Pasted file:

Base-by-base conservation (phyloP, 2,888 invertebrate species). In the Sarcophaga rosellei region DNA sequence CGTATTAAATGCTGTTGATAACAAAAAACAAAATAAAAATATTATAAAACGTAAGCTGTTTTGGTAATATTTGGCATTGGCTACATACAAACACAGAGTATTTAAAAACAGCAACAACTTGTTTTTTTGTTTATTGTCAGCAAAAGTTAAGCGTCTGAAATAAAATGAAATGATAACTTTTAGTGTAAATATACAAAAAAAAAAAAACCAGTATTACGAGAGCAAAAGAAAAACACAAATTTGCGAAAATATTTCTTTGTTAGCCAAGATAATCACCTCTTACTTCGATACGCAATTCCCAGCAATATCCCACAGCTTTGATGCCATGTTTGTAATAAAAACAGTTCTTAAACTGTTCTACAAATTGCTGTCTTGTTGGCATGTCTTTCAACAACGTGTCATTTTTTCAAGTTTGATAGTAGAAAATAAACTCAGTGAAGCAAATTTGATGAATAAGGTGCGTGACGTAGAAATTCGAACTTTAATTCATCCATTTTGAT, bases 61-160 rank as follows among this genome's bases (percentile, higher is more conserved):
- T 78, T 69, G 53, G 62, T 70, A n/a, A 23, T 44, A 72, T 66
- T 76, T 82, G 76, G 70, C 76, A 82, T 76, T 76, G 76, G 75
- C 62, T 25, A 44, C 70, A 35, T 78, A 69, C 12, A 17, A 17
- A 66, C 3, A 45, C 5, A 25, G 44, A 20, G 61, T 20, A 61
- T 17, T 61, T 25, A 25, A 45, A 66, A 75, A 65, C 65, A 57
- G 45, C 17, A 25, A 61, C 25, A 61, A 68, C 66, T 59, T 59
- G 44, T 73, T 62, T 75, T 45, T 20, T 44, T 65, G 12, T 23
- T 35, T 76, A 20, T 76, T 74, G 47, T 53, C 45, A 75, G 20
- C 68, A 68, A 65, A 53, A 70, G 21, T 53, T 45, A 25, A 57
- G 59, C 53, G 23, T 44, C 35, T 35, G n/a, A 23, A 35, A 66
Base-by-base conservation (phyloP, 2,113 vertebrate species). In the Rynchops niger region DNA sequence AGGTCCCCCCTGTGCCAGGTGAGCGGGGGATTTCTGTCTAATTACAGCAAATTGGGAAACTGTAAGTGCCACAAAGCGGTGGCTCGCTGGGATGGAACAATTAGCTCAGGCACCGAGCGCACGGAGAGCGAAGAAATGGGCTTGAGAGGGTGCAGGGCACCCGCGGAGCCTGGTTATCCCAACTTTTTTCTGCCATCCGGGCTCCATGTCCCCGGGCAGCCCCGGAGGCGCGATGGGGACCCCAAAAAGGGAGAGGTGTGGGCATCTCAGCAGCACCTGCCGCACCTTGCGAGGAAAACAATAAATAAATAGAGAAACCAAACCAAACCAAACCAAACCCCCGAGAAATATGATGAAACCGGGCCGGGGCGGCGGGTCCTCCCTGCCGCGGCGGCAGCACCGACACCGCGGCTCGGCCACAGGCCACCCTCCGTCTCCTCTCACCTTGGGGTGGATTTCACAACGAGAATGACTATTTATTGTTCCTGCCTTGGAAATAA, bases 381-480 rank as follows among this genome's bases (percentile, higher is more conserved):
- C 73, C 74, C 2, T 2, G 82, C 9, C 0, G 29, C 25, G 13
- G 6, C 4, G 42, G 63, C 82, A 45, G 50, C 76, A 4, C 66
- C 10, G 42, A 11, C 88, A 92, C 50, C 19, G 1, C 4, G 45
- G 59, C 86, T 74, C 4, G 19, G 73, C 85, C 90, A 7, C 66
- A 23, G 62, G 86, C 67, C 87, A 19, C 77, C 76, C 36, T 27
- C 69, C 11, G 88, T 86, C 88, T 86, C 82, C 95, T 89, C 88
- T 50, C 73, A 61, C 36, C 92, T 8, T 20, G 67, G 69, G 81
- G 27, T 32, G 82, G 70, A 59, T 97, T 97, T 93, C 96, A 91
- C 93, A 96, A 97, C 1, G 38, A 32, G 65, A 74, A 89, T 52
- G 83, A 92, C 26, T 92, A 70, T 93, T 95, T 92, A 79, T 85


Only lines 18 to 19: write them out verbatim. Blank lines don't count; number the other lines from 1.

- C 69, C 11, G 88, T 86, C 88, T 86, C 82, C 95, T 89, C 88
- T 50, C 73, A 61, C 36, C 92, T 8, T 20, G 67, G 69, G 81